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Stop the world, I want to observe!

Why A Drive Set?

The telescope determines what one may see, but it is the equatorial mount head that determines much about how the telescope or other attached payload may be used

Earth by NASA (22,634 Bytes) Earth rotates on its axis at a rate of about one revolution every 24 hours or so, and so celestial objects appear to move across the sky in an arc as the Earth turns. The Equatorial Mount permits one to move a telescope in the opposite direction from that which the Earth is rotating, and with a drive it can move at the same apparent speed as that of the Celestial objects. Telescope drive systems are sometimes referred to as a "Clock Drive" since the earliest mechanical drives were weight driven clock mechanisms modified to rotate only once every 24 hours.

Right: Click image if you wish to see an animated movie of the Earth Rotating.
This is a Quicktime presentation courtesy of NASA, and so your Web Browser should be enabled to view it (3,491,793 bytes).

The equatorial mounts made by Vixen are among the few well made platforms with gear sets that can be turned by hand. And so once the mount is "Pole Aligned" so that its axis of rotation parallels that of the Earth, it is then a simple matter to turn one hand knob causing the mount to move in an arc corresponding to the motion of objects overhead. However many observers find that having to constantly turn a knob to stay on target is distracting. So Vixen has engineered their Super Polaris and Super Polaris DX (both now discontinued), Great Polaris GPE, GP, and GPDX mounts to accept optional drive systems including the SD-1 Single Axis Drive & Corrector, or the DD-1 Dual Axis Drive & Corrector. With this accessory you can walk away from the telescope and come back later to find the telescope still on the target. A drive makes it easier to share the telescope with others during an observing session. And it is possible to start into astrophotography; we have numerous photos on Company Seven's showroom walls taken by our customers with this equipment.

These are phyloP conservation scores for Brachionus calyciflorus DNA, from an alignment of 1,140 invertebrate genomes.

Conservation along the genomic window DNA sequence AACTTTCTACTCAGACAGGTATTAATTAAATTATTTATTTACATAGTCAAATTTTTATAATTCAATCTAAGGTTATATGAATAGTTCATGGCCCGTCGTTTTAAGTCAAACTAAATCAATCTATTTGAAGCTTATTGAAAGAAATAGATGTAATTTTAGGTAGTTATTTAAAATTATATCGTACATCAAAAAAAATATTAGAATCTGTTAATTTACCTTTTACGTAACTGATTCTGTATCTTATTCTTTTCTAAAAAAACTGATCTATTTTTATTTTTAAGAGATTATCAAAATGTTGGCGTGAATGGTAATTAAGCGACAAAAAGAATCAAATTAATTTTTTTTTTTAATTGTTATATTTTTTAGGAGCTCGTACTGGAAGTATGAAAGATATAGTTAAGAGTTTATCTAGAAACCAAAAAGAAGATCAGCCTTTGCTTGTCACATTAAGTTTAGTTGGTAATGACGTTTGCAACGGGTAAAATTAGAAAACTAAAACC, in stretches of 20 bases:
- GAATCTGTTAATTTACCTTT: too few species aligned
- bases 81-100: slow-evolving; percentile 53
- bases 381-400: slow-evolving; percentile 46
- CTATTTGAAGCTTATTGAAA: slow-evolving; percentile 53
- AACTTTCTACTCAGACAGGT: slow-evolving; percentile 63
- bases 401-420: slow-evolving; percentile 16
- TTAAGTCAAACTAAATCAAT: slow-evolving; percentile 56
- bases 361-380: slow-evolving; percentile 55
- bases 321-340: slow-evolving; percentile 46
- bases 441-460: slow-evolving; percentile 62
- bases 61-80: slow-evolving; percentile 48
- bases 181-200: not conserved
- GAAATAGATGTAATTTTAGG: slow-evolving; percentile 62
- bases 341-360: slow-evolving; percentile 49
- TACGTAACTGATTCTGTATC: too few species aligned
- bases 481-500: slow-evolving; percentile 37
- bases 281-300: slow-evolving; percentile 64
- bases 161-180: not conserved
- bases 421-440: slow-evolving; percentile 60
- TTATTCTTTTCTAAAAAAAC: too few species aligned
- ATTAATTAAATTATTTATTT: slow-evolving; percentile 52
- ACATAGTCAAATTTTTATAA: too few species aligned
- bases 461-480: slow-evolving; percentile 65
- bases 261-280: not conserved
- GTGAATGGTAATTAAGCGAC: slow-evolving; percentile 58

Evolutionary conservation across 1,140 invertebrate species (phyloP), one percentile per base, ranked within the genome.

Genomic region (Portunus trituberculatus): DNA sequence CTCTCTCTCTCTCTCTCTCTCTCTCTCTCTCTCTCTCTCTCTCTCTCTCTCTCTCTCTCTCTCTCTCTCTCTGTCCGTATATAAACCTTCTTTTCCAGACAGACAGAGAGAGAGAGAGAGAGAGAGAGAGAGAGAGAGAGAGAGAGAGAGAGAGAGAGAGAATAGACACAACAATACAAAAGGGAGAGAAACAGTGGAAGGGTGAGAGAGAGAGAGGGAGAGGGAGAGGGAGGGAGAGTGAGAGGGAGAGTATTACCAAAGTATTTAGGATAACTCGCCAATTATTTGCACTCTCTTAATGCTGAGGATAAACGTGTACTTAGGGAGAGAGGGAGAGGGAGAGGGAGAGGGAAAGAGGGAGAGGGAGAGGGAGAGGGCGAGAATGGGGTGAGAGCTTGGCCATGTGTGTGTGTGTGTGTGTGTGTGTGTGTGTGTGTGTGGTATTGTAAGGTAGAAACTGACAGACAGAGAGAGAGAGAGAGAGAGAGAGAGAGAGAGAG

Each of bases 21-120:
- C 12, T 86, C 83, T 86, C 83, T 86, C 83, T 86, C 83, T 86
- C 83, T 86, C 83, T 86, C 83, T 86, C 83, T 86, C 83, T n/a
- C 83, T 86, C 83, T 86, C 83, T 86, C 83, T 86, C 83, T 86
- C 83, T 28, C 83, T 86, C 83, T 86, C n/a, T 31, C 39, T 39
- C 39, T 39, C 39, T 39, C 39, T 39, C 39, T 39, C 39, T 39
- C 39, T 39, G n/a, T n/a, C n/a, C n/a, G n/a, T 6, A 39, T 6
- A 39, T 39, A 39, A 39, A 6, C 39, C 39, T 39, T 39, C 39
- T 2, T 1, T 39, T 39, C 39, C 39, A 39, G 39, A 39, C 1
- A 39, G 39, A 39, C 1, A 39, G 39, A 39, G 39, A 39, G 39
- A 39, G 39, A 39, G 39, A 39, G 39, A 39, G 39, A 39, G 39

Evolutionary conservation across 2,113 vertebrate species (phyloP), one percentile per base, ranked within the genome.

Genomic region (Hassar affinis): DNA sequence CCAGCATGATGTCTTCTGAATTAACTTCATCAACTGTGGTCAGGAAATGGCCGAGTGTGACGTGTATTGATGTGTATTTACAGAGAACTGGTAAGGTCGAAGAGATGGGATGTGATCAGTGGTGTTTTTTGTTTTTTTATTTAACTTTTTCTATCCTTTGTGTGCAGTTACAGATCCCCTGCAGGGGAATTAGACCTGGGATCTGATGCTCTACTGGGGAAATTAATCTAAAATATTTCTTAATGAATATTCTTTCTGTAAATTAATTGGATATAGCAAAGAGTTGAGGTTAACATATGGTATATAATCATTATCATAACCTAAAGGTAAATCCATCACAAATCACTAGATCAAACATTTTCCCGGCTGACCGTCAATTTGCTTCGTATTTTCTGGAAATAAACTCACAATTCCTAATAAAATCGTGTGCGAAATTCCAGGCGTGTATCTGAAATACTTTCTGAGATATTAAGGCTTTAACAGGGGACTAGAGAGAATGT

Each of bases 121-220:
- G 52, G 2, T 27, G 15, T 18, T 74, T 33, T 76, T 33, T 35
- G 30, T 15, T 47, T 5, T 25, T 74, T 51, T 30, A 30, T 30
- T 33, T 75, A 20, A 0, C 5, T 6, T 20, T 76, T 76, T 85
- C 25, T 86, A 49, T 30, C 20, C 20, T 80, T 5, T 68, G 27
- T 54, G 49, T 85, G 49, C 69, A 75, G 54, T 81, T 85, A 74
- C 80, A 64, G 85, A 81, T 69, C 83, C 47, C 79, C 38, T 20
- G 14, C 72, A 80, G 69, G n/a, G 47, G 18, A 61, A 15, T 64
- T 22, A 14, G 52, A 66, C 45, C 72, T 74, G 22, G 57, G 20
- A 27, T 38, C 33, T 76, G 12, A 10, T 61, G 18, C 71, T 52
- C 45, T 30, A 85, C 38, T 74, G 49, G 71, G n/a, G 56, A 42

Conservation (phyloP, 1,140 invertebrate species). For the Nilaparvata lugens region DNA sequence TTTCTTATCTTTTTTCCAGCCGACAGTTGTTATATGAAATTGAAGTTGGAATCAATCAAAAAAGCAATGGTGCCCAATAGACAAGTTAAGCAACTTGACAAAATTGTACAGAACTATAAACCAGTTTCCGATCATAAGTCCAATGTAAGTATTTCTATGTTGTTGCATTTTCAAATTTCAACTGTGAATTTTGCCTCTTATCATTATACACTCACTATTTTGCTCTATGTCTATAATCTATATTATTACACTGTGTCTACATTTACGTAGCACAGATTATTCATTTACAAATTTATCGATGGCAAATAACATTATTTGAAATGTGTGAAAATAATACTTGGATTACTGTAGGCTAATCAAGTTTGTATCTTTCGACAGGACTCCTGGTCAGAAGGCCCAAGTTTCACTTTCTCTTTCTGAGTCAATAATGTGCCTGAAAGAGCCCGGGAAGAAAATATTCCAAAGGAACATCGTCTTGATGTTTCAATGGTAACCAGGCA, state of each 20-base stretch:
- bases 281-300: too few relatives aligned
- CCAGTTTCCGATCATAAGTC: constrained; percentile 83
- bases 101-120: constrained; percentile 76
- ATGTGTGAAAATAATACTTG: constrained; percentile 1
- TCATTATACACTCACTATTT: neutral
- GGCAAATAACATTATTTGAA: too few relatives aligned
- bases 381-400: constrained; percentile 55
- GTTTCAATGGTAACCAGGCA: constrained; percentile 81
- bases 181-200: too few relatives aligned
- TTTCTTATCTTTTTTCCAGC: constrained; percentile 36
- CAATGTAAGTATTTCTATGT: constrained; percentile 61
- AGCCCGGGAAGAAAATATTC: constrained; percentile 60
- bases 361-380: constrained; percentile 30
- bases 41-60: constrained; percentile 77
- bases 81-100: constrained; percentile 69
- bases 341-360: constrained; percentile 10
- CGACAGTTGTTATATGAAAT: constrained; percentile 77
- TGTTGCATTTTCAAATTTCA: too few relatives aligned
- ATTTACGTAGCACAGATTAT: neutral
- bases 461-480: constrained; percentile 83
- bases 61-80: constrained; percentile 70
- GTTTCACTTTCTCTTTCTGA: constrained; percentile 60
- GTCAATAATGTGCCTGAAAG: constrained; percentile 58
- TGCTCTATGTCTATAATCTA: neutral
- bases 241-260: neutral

For an observer located in the northern hemisphere celestial objects rise in the eastern horizon, gradually moving in an arc up and right across the sky towards the South, and then continue moving to the right and down towards the western horizon. For those persons "down under" in the southern hemisphere, the motion turns the telescope in the opposite direction. And so the SD-1 and DD-1 provide a switch to permit the operator to select either a clockwise or counter clockwise motion.

Vixen also offer a retrofittable "Go To" computer control system, the "SkySensor 2000". The original SkySensor introduced in its first form in 1984, was the first commercially viable "Go To" open loop computer control system for amateur telescopes. Now the SkySensor 2000 and SkySensor 2000 PC are the vastly refined and improved successor however, the PC version is not sold in the USA.

Drives Controllers and Specifications

Other Components of Vixen Drive Sets


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